Business identity theft is on the rise
Business identity theft is on the rise
Lawyers need to be educated about business ID theft to protect themselves and their clients
Mark D. Killian
Sixty percent of businesses that experience identity theft fail within one year of the crime, according to the Florida Department of State’s Division of Corporations.
That stark reality, coupled with an uptick in this relatively new type of crime, has spurred the division to alert businesses — including lawyers — to the threat and how to reduce the chances of falling prey to identity thieves.
“Business identity theft is essentially the same as personal identity theft, except the identity stolen is that of a company or other business entity, and the damage is usually much more severe,” said Ricky Harper, director of the Division of Corporations, adding most business owners are unaware of the crime or ways to protect themselves from it.
Harper said the state first became aware of the rising problem of business identity theft in late 2011, when the National Association of Secretaries of State produced a white paper on the subject.
According to the NASS, state trends make it clear that criminals are working to exploit state filing systems and business registration websites by filing bogus reports with secretary of state offices or manipulating online business records in order to steal cash and property using fraudulently obtained lines of credit.
“Using altered records, which appear to indicate that they have the authority to act on the behalf of a victim entity, the criminals can then apply for credit accounts with various retailers,” according to the NASS white paper. “While retailers will often check with business credit rating agencies to verify that the information in an application is correct, it can be difficult to immediately detect that a crime has been committed because this information is based on the same secretary of state business records that have been altered by the criminals.”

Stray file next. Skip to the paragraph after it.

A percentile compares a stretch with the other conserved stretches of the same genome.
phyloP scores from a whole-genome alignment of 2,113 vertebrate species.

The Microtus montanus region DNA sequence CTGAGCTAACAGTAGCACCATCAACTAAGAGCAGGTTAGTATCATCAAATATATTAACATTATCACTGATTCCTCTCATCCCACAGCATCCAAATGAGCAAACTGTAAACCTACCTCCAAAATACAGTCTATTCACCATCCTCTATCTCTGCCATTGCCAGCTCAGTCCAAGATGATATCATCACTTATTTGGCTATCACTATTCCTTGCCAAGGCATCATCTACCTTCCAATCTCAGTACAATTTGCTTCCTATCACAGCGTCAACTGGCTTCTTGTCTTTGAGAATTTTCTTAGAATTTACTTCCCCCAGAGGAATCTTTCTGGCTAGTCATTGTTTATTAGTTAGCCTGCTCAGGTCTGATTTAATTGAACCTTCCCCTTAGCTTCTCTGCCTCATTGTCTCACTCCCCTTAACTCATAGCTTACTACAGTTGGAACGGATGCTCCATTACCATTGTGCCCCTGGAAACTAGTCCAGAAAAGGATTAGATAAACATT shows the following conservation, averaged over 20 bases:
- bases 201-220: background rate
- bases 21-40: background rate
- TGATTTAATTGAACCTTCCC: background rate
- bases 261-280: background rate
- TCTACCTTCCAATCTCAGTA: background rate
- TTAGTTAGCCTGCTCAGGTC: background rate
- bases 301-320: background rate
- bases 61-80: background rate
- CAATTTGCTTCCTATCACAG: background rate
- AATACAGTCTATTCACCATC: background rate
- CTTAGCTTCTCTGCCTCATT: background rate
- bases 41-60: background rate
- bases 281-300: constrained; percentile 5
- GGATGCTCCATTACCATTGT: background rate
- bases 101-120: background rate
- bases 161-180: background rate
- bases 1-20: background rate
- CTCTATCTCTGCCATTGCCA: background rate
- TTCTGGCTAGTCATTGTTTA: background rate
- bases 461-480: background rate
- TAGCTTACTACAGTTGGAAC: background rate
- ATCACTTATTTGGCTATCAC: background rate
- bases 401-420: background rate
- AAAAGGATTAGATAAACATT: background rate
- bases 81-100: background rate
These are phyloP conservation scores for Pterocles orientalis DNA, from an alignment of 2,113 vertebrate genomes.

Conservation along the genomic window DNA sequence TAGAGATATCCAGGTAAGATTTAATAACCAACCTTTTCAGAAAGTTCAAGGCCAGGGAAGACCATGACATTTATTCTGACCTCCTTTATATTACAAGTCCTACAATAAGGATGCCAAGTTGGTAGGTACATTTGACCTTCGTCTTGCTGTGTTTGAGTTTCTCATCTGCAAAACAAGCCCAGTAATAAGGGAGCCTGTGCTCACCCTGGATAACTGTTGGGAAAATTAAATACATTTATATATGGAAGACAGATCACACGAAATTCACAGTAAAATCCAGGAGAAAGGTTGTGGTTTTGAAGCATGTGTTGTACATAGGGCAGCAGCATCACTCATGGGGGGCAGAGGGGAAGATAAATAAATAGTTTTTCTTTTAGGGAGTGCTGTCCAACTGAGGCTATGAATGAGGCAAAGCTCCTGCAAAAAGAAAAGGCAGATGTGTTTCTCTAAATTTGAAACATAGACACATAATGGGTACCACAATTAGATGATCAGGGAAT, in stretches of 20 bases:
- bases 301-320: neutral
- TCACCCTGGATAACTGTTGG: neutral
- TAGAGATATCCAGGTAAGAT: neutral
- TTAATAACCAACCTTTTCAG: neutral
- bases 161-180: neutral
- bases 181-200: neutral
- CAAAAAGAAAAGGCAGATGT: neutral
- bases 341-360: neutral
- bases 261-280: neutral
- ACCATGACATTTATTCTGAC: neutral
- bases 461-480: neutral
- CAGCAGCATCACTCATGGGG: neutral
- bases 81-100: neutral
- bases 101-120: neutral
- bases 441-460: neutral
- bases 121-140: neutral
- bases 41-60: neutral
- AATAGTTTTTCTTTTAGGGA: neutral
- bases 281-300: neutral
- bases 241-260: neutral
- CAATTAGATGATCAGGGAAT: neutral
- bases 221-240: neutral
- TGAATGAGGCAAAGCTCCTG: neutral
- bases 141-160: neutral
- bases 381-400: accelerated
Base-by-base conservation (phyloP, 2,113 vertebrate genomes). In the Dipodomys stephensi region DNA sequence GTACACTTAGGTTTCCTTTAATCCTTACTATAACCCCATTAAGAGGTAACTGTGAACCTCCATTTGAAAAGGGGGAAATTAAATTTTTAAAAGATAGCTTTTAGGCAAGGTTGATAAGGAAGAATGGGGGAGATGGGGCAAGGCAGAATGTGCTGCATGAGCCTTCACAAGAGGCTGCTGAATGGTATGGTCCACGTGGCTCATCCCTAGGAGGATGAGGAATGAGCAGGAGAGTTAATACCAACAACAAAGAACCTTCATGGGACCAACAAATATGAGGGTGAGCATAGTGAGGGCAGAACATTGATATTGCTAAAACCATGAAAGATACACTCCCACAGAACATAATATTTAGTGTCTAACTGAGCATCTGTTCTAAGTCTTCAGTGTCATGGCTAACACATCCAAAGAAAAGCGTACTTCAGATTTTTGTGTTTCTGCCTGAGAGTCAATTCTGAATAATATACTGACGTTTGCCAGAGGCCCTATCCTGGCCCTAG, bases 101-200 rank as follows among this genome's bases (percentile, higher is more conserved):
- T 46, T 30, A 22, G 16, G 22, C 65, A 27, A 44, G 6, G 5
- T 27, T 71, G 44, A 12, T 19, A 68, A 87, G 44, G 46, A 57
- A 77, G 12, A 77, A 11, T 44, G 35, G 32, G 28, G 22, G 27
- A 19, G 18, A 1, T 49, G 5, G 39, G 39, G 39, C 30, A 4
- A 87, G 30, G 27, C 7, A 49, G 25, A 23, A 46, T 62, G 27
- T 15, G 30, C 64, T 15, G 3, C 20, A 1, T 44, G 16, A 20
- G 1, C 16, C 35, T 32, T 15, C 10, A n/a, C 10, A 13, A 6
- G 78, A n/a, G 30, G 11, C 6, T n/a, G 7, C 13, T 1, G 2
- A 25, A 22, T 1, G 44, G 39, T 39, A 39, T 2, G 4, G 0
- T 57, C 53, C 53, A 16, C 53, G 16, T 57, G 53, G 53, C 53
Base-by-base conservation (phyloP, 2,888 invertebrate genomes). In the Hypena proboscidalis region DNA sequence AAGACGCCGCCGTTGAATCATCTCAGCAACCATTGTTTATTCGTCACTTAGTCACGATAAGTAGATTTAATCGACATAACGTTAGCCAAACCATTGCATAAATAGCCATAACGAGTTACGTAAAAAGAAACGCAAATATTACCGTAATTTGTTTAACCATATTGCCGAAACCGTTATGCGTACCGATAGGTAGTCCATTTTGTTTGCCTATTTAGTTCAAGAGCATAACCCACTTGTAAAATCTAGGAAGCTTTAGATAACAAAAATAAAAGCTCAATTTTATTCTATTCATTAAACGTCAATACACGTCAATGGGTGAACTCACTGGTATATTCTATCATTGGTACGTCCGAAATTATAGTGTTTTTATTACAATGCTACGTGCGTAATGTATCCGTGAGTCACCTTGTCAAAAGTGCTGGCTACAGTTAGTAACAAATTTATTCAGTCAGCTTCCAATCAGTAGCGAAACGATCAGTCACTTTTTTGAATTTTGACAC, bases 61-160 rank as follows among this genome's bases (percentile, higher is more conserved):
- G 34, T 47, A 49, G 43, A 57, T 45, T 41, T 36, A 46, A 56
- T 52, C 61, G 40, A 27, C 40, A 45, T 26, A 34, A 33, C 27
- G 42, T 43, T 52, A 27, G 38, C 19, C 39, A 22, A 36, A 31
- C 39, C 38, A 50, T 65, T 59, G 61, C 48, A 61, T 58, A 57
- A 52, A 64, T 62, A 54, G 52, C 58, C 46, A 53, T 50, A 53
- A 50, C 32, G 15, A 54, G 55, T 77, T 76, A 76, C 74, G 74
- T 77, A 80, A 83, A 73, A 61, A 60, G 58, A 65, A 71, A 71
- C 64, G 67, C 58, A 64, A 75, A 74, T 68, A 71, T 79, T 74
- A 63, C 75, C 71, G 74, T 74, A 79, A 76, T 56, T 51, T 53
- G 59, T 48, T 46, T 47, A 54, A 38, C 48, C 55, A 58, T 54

Harper said the Florida Department of State is working on a multi-pronged plan of attack, with the goal of protecting the state’s business owners from identity theft. As soon as those strategies are in place, they will be announced to the public.
“Thieves are after small businesses because they do not possess strong IT departments or multiple finance staff members with the resources to manage and check corporate filings, bank accounts, or credit ratings,” Harper said. “A small business is vulnerable because it typically has two distinctions that make it a great target: a small and very busy staff, and readily available credit.”
In many instances, Harper said, the criminals simply use information gathered from the Department of State’s records, fraudulently alter those same records, and then use the altered records to purchase easily fenced products.
“In other cases, they use the altered information to get contracts and collect cash for work performed, leaving the original entity with the tax burden,” Harper said. “Regardless of the method, the original business entity is left fighting for its life in the aftermath of the crime, and statistics indicate that as many as 60 percent will close their doors within one year.”